SONOMA COUNTY, Calif. (KGO) -- There is one place, and industry, where the COVID-19 lockdown felt less like a financial hit, and more like a ding. Those would be the construction trades in Sonoma County.
When you see all of the construction work going on there, it begs a question: How did they get going so fast after Governor Gavin Newsom allowed construction to resume?
The answer may surprise you.
"We started the week that Sonoma County got shut down," said contractor Walter Schnepper.
We found him hard at work on a project in Sebastopol. He has been working through the lockdown because the county deemed this Additional Housing Unit as essential.
"I've been lucky."
In one way, Sonoma County may be the luckiest in California, a state where the lockdown cost some 11,600 construction jobs.
However, that luck came at a steep price in a place like Coffey Park, flattened by the Tubbs Fire in 2017. In the midst of a pandemic, the tragedy has played to their advantage.
"This is a fire rebuild zone," said Carrie Chilla with Oakmont Construction. Her company has put up some 130 homes since the Tubbs roared through.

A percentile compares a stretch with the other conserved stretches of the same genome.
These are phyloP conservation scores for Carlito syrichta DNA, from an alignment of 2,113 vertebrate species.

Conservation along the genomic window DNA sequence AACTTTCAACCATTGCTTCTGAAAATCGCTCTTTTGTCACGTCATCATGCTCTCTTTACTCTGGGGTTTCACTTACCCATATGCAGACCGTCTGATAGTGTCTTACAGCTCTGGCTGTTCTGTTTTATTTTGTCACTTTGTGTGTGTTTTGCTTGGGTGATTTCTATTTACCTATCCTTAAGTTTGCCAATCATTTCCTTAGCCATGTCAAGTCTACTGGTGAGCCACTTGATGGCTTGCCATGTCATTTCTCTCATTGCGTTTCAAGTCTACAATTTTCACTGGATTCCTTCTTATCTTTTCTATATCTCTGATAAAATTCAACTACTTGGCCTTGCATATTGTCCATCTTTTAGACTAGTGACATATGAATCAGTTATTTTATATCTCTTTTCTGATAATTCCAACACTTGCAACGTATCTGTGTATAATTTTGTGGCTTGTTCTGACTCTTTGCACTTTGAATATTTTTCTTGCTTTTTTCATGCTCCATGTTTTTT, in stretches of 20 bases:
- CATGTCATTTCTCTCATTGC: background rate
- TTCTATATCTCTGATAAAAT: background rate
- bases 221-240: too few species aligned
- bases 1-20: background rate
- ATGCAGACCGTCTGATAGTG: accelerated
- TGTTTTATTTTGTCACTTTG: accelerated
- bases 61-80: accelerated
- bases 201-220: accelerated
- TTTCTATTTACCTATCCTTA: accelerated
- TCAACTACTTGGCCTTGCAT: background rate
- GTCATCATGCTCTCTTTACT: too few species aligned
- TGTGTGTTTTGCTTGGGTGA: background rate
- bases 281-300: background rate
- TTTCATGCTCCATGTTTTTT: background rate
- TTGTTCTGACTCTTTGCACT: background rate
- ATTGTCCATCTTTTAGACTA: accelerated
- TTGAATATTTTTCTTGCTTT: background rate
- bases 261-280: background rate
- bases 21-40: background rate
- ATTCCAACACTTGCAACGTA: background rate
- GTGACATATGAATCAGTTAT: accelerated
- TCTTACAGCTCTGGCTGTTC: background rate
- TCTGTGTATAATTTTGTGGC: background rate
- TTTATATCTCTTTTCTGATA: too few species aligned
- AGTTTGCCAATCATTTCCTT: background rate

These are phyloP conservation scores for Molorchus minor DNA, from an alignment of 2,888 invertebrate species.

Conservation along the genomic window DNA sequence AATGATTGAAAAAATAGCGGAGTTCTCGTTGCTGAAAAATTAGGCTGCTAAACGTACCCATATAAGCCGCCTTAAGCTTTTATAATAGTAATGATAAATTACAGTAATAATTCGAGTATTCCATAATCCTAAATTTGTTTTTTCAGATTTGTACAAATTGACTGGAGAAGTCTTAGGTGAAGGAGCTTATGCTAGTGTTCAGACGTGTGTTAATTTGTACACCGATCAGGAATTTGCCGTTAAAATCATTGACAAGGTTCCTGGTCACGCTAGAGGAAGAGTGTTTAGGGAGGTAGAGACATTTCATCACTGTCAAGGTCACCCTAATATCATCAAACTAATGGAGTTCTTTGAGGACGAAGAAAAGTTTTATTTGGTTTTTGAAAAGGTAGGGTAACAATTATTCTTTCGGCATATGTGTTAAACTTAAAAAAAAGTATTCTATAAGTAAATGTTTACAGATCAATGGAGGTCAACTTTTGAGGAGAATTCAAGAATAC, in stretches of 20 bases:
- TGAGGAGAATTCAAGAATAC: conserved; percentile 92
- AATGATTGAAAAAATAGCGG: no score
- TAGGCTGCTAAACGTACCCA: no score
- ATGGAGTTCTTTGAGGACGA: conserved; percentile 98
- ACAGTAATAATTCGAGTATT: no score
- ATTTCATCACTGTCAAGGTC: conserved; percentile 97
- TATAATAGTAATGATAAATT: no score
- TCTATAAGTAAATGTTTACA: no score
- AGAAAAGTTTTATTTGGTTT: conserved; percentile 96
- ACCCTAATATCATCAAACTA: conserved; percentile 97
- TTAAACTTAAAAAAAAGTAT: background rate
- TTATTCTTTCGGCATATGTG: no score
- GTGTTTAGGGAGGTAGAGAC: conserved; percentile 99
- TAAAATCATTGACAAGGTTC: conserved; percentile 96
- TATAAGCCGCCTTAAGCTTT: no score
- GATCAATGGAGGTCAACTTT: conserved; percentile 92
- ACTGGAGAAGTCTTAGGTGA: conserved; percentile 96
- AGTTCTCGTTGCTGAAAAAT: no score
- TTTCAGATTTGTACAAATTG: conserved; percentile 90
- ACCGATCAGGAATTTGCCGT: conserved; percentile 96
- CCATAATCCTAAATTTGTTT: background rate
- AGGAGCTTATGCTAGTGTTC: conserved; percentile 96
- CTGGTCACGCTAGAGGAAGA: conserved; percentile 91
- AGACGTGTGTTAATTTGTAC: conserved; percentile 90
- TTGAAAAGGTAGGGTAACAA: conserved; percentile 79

Being in a fire rebuild zone allowed the county to deem Coffey Park as a place essential for construction, so on it went.
"I think the first three days I was home, and that was it," said electrician Derrick Carpenter.
Contractors and workmen estimate they may have seen a short-term drop of ten percent, mostly from construction projects in non-fire zones.
Contractor Michael Williams told us there was also a lot of looking the other way as some work continued.
"People have to pay their bills and to this day I have not received a stimulus check or a payment protection program aid package. So the bills don't stop coming."
As to the future in this uncertain economy, that remains byproduct of this virus no one can predict. Until then, construction workers in Sonoma County will their work a board at a time, a day at a time, and deal with whatever comes next.
"The implications will be years down the road from this," said Walter Schnepper. That comes from a man with 30 years in the county, who thought he had seen it all.
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